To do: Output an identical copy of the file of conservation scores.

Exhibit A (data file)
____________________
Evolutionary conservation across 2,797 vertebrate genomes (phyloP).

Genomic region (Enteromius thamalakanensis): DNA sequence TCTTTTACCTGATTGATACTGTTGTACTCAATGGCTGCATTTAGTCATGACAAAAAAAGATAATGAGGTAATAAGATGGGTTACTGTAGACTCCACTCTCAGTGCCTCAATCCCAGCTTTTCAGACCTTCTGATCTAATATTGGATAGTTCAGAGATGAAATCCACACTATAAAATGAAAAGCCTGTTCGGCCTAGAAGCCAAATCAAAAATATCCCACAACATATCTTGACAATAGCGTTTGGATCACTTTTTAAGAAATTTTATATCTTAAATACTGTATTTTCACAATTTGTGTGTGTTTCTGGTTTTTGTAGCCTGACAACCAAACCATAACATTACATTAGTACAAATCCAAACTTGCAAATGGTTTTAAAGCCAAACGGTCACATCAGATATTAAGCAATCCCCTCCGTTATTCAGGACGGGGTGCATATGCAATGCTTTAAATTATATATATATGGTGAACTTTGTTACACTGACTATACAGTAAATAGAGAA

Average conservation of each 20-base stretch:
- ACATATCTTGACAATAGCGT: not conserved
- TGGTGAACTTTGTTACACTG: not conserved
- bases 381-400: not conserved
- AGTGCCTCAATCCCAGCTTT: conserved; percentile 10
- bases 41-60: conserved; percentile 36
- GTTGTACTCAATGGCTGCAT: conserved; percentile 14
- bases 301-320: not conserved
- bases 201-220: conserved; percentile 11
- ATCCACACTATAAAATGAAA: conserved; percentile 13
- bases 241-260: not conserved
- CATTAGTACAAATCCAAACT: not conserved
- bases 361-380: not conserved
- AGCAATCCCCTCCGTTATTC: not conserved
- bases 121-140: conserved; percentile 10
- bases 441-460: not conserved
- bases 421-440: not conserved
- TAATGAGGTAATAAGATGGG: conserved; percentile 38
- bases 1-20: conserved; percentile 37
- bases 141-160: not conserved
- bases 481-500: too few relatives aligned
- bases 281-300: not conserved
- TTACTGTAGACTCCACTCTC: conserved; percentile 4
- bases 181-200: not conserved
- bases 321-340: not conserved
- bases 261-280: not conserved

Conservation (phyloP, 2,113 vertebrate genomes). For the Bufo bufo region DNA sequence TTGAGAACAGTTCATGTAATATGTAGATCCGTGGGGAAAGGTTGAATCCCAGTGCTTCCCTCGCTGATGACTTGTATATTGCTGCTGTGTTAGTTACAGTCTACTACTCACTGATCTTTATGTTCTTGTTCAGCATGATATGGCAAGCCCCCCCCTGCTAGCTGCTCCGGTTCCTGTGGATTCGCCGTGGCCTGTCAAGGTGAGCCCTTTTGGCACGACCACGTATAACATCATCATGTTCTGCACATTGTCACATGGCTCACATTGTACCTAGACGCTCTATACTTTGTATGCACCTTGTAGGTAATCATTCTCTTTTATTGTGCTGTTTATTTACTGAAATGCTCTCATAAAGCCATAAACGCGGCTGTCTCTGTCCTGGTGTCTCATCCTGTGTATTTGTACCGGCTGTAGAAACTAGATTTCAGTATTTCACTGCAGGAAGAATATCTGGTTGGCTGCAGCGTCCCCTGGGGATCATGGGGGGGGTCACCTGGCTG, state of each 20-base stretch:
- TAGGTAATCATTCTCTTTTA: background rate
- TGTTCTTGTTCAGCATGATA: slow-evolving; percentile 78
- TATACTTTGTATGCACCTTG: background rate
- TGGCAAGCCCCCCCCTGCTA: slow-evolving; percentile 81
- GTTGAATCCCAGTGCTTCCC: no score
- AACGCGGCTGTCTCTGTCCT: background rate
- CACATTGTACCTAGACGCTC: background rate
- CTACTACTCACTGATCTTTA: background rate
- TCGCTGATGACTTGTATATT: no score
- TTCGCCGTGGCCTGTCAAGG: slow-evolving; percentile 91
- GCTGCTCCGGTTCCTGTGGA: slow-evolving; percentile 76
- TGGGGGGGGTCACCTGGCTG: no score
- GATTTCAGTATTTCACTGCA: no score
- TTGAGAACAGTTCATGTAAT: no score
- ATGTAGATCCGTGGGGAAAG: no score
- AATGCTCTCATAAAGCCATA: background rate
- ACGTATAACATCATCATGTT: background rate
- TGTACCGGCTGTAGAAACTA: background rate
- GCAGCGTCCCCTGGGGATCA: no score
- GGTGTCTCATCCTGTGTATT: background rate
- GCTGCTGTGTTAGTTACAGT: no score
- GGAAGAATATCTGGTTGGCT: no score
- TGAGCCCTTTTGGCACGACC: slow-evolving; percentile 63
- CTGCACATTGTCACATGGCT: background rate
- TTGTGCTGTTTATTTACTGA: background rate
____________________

Evolutionary conservation across 2,797 vertebrate genomes (phyloP).

Genomic region (Enteromius thamalakanensis): DNA sequence TCTTTTACCTGATTGATACTGTTGTACTCAATGGCTGCATTTAGTCATGACAAAAAAAGATAATGAGGTAATAAGATGGGTTACTGTAGACTCCACTCTCAGTGCCTCAATCCCAGCTTTTCAGACCTTCTGATCTAATATTGGATAGTTCAGAGATGAAATCCACACTATAAAATGAAAAGCCTGTTCGGCCTAGAAGCCAAATCAAAAATATCCCACAACATATCTTGACAATAGCGTTTGGATCACTTTTTAAGAAATTTTATATCTTAAATACTGTATTTTCACAATTTGTGTGTGTTTCTGGTTTTTGTAGCCTGACAACCAAACCATAACATTACATTAGTACAAATCCAAACTTGCAAATGGTTTTAAAGCCAAACGGTCACATCAGATATTAAGCAATCCCCTCCGTTATTCAGGACGGGGTGCATATGCAATGCTTTAAATTATATATATATGGTGAACTTTGTTACACTGACTATACAGTAAATAGAGAA

Average conservation of each 20-base stretch:
- ACATATCTTGACAATAGCGT: not conserved
- TGGTGAACTTTGTTACACTG: not conserved
- bases 381-400: not conserved
- AGTGCCTCAATCCCAGCTTT: conserved; percentile 10
- bases 41-60: conserved; percentile 36
- GTTGTACTCAATGGCTGCAT: conserved; percentile 14
- bases 301-320: not conserved
- bases 201-220: conserved; percentile 11
- ATCCACACTATAAAATGAAA: conserved; percentile 13
- bases 241-260: not conserved
- CATTAGTACAAATCCAAACT: not conserved
- bases 361-380: not conserved
- AGCAATCCCCTCCGTTATTC: not conserved
- bases 121-140: conserved; percentile 10
- bases 441-460: not conserved
- bases 421-440: not conserved
- TAATGAGGTAATAAGATGGG: conserved; percentile 38
- bases 1-20: conserved; percentile 37
- bases 141-160: not conserved
- bases 481-500: too few relatives aligned
- bases 281-300: not conserved
- TTACTGTAGACTCCACTCTC: conserved; percentile 4
- bases 181-200: not conserved
- bases 321-340: not conserved
- bases 261-280: not conserved

Conservation (phyloP, 2,113 vertebrate genomes). For the Bufo bufo region DNA sequence TTGAGAACAGTTCATGTAATATGTAGATCCGTGGGGAAAGGTTGAATCCCAGTGCTTCCCTCGCTGATGACTTGTATATTGCTGCTGTGTTAGTTACAGTCTACTACTCACTGATCTTTATGTTCTTGTTCAGCATGATATGGCAAGCCCCCCCCTGCTAGCTGCTCCGGTTCCTGTGGATTCGCCGTGGCCTGTCAAGGTGAGCCCTTTTGGCACGACCACGTATAACATCATCATGTTCTGCACATTGTCACATGGCTCACATTGTACCTAGACGCTCTATACTTTGTATGCACCTTGTAGGTAATCATTCTCTTTTATTGTGCTGTTTATTTACTGAAATGCTCTCATAAAGCCATAAACGCGGCTGTCTCTGTCCTGGTGTCTCATCCTGTGTATTTGTACCGGCTGTAGAAACTAGATTTCAGTATTTCACTGCAGGAAGAATATCTGGTTGGCTGCAGCGTCCCCTGGGGATCATGGGGGGGGTCACCTGGCTG, state of each 20-base stretch:
- TAGGTAATCATTCTCTTTTA: background rate
- TGTTCTTGTTCAGCATGATA: slow-evolving; percentile 78
- TATACTTTGTATGCACCTTG: background rate
- TGGCAAGCCCCCCCCTGCTA: slow-evolving; percentile 81
- GTTGAATCCCAGTGCTTCCC: no score
- AACGCGGCTGTCTCTGTCCT: background rate
- CACATTGTACCTAGACGCTC: background rate
- CTACTACTCACTGATCTTTA: background rate
- TCGCTGATGACTTGTATATT: no score
- TTCGCCGTGGCCTGTCAAGG: slow-evolving; percentile 91
- GCTGCTCCGGTTCCTGTGGA: slow-evolving; percentile 76
- TGGGGGGGGTCACCTGGCTG: no score
- GATTTCAGTATTTCACTGCA: no score
- TTGAGAACAGTTCATGTAAT: no score
- ATGTAGATCCGTGGGGAAAG: no score
- AATGCTCTCATAAAGCCATA: background rate
- ACGTATAACATCATCATGTT: background rate
- TGTACCGGCTGTAGAAACTA: background rate
- GCAGCGTCCCCTGGGGATCA: no score
- GGTGTCTCATCCTGTGTATT: background rate
- GCTGCTGTGTTAGTTACAGT: no score
- GGAAGAATATCTGGTTGGCT: no score
- TGAGCCCTTTTGGCACGACC: slow-evolving; percentile 63
- CTGCACATTGTCACATGGCT: background rate
- TTGTGCTGTTTATTTACTGA: background rate